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Empowerment Through Economics

October 9, 2012—Four Georgetown students spent their summer in Kenya and learned how they could apply their economics skills to real world challenges.

Associate Professor of Economics Billy Jack has conducted extensive research in eastern Africa, particularly in Kenya. This summer, he sent Yun Ling, Lucie Parker, and Alec Villec, undergraduate College students, and Cindy Yang (F’12) to Nairobi to work on his current field projects. “We saw three projects in three different phases,” Alex Villec (C’13), an economics and government major, explained. Over the two months, the students saw how their economics knowledge could apply to a range of topics from road safety and maternal health savings to financial literacy for Kenyan teens.

Some of Professor Jack’s projects involve Kenya’s mobile banking network, M-Pesa, which has revolutionized finance in the country. M-Pesa accounts are keyed to telephone numbers and allow Kenyans to transfer money to another account with a text message. People can withdraw or deposit cash through any M-Pesa agent, just like an ATM. “The system is just a simple communication device,” Jack said. The network has significantly reduced the risk of transferring money, which used to mean a long bus ride or sending money through a friend. “Normally we think of innovation as cutting things down by 10 percent, M-Pesa completely altered the landscape of financial transactions,” he continued.

With over 70 percent of the adult Kenyan population using M-Pesa, Jack is researching how the system can help people in other ways. “This stuff has a discernible effect on people’s lives,” he said. His project on maternal health savings uses M-Pesa as a means to discover why some Kenyan women choose to not give birth in a health clinic. He hopes to identify the cultural or financial impediments to health care in a randomized study in Nairobi and the rural village of Vihiga.

“We’re basically asking which intervention, if any, delivered through the phone has the most influence on health care saving,” Cindy Yang (SFS’12) explained. Women are given financial or informational incentives to save for maternal health costs. “If we’re able to identify and prove where the missing link is in poor savings rates (Nairobi) or the lack of health care usage (Vihiga), there’s a possibility of being able to forge new policies and more funding for specific interventions,” Yang said.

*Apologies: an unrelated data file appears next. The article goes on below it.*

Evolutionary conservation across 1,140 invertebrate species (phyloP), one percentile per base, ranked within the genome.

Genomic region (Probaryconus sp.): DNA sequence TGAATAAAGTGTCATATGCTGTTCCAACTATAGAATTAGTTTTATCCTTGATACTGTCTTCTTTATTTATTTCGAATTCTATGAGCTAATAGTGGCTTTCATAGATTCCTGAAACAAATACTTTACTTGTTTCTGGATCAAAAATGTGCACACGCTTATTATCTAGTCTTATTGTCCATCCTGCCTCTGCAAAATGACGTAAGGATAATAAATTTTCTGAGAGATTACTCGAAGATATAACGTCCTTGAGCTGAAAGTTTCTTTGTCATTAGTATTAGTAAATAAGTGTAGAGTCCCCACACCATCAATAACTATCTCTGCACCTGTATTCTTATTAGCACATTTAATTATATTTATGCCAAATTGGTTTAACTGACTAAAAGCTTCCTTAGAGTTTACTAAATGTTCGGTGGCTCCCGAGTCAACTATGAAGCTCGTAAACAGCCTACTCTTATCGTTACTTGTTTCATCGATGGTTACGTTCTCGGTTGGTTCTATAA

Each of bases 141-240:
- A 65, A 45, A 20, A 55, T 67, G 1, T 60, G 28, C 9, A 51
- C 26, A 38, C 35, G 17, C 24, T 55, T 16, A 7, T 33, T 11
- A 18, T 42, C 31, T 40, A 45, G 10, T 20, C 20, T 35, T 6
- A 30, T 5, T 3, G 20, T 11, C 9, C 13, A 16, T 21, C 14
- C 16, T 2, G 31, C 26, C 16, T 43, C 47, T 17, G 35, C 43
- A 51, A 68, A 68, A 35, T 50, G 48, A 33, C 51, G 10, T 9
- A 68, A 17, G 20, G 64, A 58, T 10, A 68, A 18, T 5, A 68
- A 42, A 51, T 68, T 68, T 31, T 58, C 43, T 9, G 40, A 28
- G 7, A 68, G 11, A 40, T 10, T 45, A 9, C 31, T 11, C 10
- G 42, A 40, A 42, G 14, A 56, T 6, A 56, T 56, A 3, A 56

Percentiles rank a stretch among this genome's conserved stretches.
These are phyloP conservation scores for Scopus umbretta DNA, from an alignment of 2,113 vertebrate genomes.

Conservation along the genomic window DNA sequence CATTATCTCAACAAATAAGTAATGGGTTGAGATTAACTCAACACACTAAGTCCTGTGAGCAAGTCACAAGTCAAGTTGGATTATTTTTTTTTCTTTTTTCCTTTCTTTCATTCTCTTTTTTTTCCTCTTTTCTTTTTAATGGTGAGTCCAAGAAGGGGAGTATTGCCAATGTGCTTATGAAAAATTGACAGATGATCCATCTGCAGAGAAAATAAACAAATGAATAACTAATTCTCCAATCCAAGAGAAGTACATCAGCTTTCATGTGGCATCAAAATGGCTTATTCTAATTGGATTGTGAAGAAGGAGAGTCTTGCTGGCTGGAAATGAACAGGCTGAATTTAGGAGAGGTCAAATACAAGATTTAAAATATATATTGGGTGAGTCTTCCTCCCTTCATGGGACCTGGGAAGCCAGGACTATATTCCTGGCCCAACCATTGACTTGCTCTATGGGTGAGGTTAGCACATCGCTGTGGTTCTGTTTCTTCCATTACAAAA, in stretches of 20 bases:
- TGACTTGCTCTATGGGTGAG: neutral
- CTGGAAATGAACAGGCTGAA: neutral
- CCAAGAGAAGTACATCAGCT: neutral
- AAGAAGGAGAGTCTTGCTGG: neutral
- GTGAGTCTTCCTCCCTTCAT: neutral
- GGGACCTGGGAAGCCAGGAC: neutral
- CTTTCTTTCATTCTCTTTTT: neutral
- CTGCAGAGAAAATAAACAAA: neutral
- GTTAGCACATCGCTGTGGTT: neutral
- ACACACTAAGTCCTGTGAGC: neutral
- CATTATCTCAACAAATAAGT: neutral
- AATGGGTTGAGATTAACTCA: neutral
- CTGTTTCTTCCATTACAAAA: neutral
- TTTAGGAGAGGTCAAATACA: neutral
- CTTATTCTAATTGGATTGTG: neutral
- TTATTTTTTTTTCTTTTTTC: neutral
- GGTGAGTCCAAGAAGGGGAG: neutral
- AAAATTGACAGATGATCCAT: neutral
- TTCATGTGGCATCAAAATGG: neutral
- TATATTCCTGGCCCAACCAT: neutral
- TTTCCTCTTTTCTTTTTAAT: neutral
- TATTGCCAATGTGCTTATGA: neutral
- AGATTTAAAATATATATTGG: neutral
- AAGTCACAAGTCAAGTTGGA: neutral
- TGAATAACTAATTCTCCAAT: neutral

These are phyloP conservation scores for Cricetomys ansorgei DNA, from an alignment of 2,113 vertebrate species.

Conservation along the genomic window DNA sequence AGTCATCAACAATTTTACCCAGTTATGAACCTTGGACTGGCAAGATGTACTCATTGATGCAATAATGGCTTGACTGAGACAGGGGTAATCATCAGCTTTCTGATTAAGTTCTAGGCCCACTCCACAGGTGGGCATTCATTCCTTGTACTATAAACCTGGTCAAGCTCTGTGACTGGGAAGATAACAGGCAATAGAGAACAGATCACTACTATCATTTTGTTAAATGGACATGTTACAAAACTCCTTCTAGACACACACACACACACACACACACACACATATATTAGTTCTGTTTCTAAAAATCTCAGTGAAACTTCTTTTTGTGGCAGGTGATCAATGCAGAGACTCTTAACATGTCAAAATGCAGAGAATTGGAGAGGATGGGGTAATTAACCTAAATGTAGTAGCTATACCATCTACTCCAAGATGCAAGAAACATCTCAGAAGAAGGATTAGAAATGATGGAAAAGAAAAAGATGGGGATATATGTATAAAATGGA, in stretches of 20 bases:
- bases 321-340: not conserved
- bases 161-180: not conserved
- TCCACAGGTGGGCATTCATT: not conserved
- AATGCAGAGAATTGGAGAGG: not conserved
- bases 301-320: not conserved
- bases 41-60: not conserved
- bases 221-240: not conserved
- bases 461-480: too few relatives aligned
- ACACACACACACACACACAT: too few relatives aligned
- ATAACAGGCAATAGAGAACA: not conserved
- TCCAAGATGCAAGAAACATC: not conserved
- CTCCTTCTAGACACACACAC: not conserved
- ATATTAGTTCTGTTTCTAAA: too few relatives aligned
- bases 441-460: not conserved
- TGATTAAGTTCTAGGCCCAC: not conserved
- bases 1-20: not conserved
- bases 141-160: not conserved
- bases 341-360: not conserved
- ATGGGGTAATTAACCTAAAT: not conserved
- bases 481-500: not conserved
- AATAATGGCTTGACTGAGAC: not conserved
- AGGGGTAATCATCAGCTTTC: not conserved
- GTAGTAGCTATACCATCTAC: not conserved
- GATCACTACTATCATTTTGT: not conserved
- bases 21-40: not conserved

As Kenya’s financial landscape rapidly changes, Jack is also studying financial literacy for high school students to “teach them basic concepts and attitudes about money.” Across 220 schools, students receive financial education in the classroom, through a comic book series, or not at all. Students are given $15 and the choice to spend, save, or invest it. By looking at the students’ behavior before and after instruction, Jack hopes to see if students learn about finance and the best way to provide that education.

For Professor Jack’s students, seeing these projects shed new light on how field research is accomplished. “The amount of labor and thinking behind the execution is incredible,” Yun Ling (C’13), an economics and mathematics major, said. The students were involved in each project: distributing education materials, interviewing bus drivers, cleaning data, and writing questions for surveys. “I’ll never look at data the same way and how that data is collected,” Villec said. “I have this new appreciation for what it entails,” he continued.

Funded through GUROP summer grants, the students never quite knew what type of work to expect. “There really was no typical day,” Ling said. But the work showed them what their skills in econometrics and randomization could do outside of the classroom. “I’ve seen the sorts of experiments you can run—anything from maternal health and road safety to child soldiers. This sort of field research can be applied to a million different things,” Villec said.

The trip also showed the students how their economics skills can effect change. “It was great to see how the projects can have profound implications and a positive impact on people’s lives,” Ling said.

During the summer, Jack joined the students for a week to take them on a safari and see the work they had done. He was impressed at how quickly they jumped into the projects. “They’re so enthusiastic. All they really need is the opportunity,” he said.

—Elizabeth Wilson
 

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